The MoF is of the view that keeping crude petroleum and natural gas out of the GST net would imply that the credit on capital goods and input services going into exploration and extraction would not be available resulting in cascading. Diesel, ATF and motor spirit are derived from a common input, viz., crude petroleum along with other refined products such as naphtha, lubricating oil base stock, etc., Leaving diesel, ATF and motor spirit out of the purview of GST would make it extremely difficult for refineries to apportion the credit on capital goods, input services and inputs. These products are principal inputs for many services such as aviation, road transport, railways, cab operators etc., As such, these may be levied to GST and in select cases credit of GST paid on these items may be disallowed in order to minimize the possibility of misuse. These are again very welcome suggestions.
GST on imports
MoF has suggested that levy of GST on imports may be handled by Centre through a Central legislation either as a customs duty (as is being done now) or along the lines of IGST. SGST collected by Centre may be passed on to concerned State following the destination principle. Taxation of import of services may be on the basis of reverse charge model, as is being done at present.
Threshold & composition schemes
MoF is of the view that the threshold for goods and services should be common between the Centre & States on the one hand and between goods and services on the other. The annual turnover threshold could be Rs 10 lakh or more. The threshold exemption should not apply to dealers and service providers who undertake inter-State supplies. MoF believes that the problem of dual control is better addressed through a compounding scheme as well as administrative simplification for small dealers through several measures. The Centre may also have a composition scheme up to a gross turnover limit of Rs 50 lakh, if the threshold for registration is kept at Rs 10 lakh. The floor rate of 0.5 per cent will be for SGST alone, in case the Centre also brings a Composition Scheme for small assesses. The Centre may consider leaving the administration of the Compounding Scheme, both for the CGST and the SGST, to the States.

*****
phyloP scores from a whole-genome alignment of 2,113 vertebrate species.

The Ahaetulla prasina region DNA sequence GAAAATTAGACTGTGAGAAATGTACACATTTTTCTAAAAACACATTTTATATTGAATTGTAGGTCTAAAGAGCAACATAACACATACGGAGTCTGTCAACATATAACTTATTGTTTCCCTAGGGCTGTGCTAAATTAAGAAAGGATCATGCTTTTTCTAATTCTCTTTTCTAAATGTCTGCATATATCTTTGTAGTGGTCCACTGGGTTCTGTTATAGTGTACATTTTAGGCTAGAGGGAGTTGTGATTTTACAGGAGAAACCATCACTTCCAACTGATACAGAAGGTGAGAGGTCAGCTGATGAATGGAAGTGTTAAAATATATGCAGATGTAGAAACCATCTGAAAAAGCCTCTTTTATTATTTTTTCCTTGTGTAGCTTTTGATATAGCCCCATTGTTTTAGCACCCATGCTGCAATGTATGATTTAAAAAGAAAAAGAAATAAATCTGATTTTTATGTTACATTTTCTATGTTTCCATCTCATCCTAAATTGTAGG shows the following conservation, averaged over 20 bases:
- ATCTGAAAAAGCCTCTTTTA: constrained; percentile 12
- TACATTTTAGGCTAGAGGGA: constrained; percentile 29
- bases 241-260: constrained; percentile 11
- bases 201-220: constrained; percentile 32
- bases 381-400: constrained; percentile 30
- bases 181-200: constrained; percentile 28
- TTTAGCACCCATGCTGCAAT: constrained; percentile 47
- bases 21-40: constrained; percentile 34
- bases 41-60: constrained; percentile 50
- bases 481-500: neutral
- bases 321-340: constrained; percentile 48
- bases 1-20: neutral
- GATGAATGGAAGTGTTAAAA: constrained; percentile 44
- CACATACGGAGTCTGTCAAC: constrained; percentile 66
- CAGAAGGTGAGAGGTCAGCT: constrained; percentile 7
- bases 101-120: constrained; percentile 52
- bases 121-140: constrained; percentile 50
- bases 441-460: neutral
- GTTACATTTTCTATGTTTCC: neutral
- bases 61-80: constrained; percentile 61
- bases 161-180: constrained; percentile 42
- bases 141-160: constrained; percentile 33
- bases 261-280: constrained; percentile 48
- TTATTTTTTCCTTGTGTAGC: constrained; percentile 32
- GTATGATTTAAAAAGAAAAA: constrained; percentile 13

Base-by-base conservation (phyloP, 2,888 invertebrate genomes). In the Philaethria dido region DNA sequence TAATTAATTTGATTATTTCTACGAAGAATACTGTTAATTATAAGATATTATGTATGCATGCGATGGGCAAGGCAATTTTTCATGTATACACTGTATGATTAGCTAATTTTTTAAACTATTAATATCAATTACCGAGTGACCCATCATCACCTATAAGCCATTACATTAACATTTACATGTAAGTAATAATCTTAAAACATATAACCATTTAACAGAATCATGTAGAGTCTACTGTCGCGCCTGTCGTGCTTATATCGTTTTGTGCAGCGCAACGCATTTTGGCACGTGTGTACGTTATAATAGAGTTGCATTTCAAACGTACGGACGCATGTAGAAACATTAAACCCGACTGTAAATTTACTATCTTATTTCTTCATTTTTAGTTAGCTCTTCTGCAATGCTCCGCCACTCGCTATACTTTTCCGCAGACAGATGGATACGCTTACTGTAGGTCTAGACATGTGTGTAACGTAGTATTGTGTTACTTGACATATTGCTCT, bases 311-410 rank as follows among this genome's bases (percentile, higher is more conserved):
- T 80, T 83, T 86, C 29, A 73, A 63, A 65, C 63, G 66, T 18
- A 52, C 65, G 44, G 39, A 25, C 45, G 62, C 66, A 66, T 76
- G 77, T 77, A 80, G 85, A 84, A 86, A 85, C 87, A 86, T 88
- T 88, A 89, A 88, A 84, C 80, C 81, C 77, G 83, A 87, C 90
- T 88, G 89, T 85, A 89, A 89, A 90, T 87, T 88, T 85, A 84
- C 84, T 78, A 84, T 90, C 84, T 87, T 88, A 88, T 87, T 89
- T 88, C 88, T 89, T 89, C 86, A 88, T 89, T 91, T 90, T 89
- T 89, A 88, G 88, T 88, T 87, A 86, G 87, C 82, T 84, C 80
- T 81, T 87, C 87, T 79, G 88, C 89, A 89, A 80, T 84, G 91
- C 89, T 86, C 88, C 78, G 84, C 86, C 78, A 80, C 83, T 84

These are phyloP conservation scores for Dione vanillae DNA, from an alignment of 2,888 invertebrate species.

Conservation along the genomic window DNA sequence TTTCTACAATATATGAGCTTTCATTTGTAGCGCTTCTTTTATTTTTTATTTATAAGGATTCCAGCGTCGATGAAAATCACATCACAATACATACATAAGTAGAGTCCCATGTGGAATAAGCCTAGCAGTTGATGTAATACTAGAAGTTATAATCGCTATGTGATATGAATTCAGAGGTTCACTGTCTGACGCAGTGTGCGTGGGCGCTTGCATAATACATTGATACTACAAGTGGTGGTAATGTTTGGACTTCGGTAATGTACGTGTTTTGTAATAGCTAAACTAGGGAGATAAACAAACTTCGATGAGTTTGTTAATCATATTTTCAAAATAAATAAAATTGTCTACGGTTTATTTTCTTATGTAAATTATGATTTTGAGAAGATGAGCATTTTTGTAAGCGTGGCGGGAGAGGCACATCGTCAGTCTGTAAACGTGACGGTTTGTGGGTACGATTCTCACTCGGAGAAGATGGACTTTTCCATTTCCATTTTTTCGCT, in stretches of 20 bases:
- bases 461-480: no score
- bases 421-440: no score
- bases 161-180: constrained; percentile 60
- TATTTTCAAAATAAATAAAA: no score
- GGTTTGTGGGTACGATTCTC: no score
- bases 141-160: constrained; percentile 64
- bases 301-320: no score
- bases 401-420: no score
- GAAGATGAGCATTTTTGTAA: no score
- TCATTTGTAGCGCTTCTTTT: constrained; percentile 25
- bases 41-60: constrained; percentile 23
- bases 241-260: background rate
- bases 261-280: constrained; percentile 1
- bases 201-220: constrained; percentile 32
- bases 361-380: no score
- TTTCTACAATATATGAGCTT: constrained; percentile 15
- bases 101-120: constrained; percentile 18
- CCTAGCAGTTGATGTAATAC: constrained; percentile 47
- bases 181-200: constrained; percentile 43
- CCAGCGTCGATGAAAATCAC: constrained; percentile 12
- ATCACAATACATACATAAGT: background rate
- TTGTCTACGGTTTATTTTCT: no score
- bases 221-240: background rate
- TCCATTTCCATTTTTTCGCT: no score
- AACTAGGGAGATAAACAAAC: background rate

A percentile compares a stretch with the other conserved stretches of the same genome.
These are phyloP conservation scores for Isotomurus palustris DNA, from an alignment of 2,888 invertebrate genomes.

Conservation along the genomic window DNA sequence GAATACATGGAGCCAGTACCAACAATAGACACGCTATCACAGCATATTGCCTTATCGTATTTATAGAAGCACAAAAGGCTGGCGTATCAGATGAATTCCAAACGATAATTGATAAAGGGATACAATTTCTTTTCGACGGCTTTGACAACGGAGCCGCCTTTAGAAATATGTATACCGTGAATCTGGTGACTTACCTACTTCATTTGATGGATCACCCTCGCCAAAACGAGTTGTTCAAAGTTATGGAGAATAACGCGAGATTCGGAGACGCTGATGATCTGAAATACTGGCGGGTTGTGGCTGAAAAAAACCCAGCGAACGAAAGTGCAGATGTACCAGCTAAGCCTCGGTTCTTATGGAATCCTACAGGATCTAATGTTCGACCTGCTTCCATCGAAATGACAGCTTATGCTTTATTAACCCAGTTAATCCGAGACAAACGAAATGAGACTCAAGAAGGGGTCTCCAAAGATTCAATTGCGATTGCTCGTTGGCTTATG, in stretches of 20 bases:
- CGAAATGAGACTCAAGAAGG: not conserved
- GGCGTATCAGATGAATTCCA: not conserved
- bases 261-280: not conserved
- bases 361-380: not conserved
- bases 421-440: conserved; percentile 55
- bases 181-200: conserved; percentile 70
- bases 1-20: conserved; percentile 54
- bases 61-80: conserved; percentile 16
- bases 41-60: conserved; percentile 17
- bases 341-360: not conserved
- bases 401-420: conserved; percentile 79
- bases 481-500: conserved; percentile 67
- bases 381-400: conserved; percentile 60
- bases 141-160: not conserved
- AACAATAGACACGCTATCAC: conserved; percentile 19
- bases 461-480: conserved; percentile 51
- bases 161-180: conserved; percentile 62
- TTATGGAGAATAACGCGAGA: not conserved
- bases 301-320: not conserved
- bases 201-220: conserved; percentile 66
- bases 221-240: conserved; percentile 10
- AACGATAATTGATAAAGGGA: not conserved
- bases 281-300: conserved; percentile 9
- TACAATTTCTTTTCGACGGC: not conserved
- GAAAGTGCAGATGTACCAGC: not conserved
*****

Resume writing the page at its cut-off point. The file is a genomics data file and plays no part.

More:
MoF suggests that there should be a uniform registration system throughout the country which will enable easy linkage with the Income Tax database through use of PAN numbers. Returns pertaining to inter-State transactions will require filing to the related Central IGST authority only.
The comments of the MoF apparently formed the basis for the discussions in the meeting between the MoF and the EC which was held towards end January. However, the only announcement post the meeting was that the implementation of the GST would be postponed beyond April 1, 2010. It is understood that a meeting is being scheduled between the MoF and EC subsequent to the Budget scheduled for 26th February wherein various issues relating to GST will be discussed. It is hoped that soon thereafter a clear agreement on the GST between the Centre and the States will take place and an announcement be made to that effect.